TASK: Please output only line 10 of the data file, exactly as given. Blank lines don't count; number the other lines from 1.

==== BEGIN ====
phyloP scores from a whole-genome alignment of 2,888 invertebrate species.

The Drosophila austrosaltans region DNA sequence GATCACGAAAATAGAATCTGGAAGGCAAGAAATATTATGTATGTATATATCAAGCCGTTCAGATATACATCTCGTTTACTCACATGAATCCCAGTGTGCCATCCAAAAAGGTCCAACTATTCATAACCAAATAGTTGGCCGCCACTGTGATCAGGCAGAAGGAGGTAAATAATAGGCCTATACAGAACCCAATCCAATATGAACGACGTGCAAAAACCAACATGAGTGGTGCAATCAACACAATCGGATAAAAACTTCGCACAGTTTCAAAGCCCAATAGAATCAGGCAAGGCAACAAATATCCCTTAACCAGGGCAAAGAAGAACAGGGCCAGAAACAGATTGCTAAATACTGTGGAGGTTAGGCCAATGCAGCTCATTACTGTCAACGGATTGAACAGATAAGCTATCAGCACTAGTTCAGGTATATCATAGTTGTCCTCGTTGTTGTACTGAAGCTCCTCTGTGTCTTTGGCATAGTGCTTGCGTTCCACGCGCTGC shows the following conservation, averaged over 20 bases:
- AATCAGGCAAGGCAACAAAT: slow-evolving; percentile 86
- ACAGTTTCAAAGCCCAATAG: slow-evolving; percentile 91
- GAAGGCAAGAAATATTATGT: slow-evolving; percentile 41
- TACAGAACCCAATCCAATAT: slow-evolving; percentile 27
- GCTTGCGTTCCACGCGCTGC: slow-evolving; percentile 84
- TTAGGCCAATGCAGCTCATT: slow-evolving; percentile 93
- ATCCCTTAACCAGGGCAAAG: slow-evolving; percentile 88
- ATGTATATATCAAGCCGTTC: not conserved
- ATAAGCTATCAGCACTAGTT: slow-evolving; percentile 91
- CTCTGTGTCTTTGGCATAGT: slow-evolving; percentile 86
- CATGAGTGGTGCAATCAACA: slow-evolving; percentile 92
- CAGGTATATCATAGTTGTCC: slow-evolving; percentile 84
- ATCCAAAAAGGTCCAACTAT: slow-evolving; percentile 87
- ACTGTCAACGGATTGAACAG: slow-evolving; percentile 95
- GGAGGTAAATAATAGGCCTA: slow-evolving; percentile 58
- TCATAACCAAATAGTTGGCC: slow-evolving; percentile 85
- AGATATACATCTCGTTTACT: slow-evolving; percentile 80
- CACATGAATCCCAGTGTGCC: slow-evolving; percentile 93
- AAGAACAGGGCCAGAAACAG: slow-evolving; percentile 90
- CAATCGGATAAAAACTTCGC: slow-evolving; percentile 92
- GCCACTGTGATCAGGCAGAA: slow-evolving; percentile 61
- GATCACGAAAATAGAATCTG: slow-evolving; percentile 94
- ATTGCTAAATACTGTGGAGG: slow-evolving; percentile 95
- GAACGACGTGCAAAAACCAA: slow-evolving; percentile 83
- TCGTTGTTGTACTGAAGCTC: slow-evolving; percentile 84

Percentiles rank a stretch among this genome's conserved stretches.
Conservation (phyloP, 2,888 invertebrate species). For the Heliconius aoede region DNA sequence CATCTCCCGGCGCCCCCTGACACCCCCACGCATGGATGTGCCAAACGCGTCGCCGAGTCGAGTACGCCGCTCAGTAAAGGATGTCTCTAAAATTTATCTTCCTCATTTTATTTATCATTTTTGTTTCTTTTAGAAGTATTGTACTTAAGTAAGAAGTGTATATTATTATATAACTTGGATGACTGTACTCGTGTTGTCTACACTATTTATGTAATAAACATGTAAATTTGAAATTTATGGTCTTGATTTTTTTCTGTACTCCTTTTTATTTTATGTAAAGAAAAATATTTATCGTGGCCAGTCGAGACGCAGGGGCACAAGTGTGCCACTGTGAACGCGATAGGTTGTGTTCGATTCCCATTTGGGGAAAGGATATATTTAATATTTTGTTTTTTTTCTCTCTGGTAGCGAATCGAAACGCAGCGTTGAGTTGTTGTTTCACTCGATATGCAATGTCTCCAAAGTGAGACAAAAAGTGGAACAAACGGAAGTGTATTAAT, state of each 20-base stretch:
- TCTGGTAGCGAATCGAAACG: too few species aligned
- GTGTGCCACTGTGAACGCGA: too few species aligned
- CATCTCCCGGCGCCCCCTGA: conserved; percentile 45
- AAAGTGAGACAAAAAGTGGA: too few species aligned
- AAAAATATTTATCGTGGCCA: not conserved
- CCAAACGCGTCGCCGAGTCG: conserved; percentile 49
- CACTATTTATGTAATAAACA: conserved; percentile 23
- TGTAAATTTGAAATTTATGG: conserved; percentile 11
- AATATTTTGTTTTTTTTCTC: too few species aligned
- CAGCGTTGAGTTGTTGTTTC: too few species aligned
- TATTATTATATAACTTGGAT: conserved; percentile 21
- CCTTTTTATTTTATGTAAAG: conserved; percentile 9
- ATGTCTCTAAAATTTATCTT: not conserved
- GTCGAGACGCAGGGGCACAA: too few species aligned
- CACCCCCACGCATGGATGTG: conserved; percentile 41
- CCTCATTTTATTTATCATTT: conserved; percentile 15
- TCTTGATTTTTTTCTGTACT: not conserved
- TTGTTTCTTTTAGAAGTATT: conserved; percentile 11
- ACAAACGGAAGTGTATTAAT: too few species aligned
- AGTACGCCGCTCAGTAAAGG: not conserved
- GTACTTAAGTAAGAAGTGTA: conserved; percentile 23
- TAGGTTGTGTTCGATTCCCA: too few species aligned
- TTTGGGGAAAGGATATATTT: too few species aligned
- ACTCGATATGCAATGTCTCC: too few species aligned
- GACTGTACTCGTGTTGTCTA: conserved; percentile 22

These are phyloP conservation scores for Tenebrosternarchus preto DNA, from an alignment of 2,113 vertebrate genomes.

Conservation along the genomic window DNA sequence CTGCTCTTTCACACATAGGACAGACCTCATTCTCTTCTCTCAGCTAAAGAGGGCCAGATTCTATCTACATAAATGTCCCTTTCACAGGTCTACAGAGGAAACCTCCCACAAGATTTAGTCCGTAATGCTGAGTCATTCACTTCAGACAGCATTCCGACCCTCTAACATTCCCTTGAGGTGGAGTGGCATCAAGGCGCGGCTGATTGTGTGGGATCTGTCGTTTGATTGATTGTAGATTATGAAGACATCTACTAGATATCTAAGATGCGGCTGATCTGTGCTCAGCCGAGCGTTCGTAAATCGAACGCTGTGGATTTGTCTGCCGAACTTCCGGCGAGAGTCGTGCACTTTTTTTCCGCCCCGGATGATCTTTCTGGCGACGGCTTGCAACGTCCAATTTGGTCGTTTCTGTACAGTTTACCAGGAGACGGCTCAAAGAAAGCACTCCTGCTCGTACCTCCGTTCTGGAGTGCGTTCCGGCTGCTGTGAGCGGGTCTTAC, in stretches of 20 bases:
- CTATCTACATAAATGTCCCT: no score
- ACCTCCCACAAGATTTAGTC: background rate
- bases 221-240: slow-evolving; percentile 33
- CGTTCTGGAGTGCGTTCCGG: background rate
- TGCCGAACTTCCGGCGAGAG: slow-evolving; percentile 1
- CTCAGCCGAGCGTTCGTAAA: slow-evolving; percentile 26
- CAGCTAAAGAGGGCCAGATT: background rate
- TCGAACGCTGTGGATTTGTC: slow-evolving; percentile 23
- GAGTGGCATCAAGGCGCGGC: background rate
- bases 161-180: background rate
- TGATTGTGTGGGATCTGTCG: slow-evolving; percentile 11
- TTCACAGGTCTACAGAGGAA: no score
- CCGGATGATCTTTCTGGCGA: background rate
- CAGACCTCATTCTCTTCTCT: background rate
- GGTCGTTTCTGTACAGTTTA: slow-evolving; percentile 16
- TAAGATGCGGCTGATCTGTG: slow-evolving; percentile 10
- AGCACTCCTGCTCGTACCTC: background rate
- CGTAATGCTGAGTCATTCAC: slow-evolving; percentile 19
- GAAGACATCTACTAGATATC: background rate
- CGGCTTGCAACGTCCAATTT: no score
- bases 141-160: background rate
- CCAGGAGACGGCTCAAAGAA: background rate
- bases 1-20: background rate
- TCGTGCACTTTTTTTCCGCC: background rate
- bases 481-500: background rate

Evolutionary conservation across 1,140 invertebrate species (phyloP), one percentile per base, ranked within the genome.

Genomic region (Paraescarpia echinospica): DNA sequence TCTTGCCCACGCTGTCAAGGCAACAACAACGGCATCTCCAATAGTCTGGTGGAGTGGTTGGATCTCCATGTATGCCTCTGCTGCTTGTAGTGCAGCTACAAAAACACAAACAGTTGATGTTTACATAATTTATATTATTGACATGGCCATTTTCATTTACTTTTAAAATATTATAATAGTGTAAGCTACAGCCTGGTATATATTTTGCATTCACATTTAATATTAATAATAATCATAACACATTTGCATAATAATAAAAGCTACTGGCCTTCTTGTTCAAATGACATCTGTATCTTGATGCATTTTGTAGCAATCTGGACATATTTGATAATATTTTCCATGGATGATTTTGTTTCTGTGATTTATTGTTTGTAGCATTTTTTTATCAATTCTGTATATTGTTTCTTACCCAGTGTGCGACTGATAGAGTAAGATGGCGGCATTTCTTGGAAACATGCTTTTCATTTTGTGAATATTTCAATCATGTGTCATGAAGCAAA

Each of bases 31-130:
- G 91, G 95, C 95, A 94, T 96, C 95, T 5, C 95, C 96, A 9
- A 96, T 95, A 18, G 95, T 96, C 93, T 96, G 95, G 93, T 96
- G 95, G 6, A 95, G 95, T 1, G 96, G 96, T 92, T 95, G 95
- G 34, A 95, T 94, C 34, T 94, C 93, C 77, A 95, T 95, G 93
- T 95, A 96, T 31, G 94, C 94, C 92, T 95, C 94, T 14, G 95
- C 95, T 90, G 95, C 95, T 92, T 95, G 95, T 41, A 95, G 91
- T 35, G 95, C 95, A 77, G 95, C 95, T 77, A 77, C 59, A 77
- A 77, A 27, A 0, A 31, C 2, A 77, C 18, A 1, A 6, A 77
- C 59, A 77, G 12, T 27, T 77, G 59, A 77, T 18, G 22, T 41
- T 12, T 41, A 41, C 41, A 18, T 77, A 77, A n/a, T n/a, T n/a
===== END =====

- ATGTATATATCAAGCCGTTC: not conserved